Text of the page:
300,000 Atlantic salmon may be headed to Alaska after commercial net pen fails

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ANCHORAGE (KTUU) - The Alaska Department of Fish and Game is warning anglers that non-native Atlantic salmon may be heading to Alaska.

In a post on social media the ADF&G states, "Last Saturday, a commercial net pen in Puget Sound holding ~ 300,000 Atlantic salmon failed and thousands of fish escaped. It is not uncommon for escapee Atlantic salmon from Washington and British Columbia fish farms to school up with Pacific salmon heading north to Alaska."

Tammy Davis, the invasive species coordinator with ADF&G, says this situation resembles a similar invasion from Atlantic Salmon in 2008.

Davis says when the Atlantic Salmon came up from British Colombia, ADF&G received 39 confirmed cases of the invasive species. Moreover, she adds that there are multiple concerns with Atlantic Salmon coming to Alaska, because they are fully-grown adults that can predate on juvenile Pacific Salmon.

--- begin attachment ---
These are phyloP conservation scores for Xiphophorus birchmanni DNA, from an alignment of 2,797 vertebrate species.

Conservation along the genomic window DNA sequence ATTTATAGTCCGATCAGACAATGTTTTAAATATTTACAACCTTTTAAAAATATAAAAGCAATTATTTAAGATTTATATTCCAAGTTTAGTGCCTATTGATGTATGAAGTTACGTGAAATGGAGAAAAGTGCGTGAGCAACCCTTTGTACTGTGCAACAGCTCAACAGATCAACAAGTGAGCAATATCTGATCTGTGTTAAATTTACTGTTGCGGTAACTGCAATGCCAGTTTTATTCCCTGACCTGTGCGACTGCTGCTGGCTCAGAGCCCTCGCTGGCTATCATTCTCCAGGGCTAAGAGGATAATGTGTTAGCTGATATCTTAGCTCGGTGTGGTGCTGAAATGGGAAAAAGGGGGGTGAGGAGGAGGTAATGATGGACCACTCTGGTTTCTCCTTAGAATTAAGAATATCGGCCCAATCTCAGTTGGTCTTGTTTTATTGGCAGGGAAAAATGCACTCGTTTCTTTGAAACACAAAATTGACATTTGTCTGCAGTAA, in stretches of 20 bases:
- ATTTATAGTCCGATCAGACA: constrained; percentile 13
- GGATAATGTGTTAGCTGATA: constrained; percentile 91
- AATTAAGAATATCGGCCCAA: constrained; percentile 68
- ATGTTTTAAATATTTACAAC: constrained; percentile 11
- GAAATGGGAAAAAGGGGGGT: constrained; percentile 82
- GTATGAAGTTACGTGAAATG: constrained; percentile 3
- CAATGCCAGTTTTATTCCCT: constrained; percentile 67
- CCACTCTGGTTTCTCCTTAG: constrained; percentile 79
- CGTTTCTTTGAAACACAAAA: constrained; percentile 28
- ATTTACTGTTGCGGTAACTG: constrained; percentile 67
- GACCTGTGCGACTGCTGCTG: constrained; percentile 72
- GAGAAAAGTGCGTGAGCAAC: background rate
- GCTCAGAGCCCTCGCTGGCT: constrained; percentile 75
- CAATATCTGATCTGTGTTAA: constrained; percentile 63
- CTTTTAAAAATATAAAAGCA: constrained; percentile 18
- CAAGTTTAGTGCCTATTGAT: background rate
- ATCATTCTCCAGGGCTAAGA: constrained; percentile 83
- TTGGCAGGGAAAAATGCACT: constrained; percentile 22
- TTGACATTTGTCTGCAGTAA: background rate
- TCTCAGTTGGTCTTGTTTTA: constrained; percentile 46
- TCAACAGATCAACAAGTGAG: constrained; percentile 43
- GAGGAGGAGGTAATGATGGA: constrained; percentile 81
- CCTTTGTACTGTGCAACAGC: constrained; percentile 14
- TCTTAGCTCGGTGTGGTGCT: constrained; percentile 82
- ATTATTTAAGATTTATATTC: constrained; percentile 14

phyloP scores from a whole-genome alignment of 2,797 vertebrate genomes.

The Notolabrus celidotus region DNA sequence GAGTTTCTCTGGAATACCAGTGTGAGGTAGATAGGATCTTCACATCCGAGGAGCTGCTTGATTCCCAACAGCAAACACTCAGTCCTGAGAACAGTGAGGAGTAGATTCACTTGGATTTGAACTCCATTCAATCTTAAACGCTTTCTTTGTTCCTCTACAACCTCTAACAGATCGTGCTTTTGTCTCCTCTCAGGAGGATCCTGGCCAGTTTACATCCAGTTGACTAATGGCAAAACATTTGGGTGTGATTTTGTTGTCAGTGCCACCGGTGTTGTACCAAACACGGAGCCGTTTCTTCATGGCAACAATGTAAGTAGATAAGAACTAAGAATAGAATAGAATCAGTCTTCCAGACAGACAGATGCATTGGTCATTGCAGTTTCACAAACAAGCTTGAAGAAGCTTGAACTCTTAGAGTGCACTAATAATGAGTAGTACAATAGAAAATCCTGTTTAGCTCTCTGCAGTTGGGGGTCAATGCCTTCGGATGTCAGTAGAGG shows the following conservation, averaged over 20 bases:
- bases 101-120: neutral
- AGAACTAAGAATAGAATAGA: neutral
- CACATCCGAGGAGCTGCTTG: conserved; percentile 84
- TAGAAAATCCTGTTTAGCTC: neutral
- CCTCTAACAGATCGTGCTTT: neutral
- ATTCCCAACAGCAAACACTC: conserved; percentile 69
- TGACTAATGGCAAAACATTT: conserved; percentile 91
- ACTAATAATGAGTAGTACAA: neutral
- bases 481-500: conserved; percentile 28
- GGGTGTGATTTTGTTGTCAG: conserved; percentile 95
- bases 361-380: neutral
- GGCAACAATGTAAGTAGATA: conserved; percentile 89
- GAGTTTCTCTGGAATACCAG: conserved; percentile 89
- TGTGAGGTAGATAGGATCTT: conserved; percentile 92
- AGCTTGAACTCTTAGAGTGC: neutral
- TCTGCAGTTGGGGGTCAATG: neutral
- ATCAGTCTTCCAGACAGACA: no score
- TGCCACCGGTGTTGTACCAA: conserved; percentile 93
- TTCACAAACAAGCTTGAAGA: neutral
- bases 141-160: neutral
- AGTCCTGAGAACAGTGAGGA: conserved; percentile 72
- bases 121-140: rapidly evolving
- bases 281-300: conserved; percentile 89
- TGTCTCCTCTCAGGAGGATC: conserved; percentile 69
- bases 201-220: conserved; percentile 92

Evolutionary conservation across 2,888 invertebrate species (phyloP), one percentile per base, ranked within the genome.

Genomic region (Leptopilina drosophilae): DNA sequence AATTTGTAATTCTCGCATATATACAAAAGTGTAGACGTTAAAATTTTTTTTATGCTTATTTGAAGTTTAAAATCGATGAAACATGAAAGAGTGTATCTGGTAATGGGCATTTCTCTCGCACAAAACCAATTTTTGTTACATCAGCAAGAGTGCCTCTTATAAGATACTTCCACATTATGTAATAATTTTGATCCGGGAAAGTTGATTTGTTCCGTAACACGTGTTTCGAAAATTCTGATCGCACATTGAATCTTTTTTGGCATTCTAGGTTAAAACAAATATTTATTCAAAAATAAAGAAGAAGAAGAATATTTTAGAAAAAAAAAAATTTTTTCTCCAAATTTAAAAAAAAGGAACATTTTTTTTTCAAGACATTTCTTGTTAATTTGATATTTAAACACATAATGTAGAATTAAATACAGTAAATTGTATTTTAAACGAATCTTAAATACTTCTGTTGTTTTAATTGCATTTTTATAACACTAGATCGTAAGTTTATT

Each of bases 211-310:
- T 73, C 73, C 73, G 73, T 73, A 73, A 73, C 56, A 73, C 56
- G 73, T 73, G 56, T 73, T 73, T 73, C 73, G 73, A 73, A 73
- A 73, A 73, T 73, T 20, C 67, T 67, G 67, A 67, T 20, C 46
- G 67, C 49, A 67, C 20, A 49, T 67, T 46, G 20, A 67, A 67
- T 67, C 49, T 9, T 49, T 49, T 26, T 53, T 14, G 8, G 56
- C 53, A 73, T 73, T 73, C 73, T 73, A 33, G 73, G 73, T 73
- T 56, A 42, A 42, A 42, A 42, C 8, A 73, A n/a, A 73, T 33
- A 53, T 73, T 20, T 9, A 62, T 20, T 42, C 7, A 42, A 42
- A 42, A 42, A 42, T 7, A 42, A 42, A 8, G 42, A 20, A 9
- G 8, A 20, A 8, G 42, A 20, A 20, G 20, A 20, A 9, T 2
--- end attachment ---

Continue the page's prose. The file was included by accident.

Davis also says there is a very unlikely risk that the fish could cross-breed with Pacific Salmon breeds.

The biggest concern Davis identifies is that the Atlantic Salmon may be carrying pathogens that are then spread to local species. But she says the Washington Department of Fish and Wildlife had been in touch, saying that these fish had been given medicated feed, which reduces the risk of diseases spreading.

In response to the Atlantic Salmon coming north, ADF&G asks that sports anglers and commercial fisherman report if they harvest Atlantic salmon.

According to the post, "There is no daily bag, size or possession limit for sport-caught Atlantic salmon from marine or freshwaters, and the fishing season is open year-round."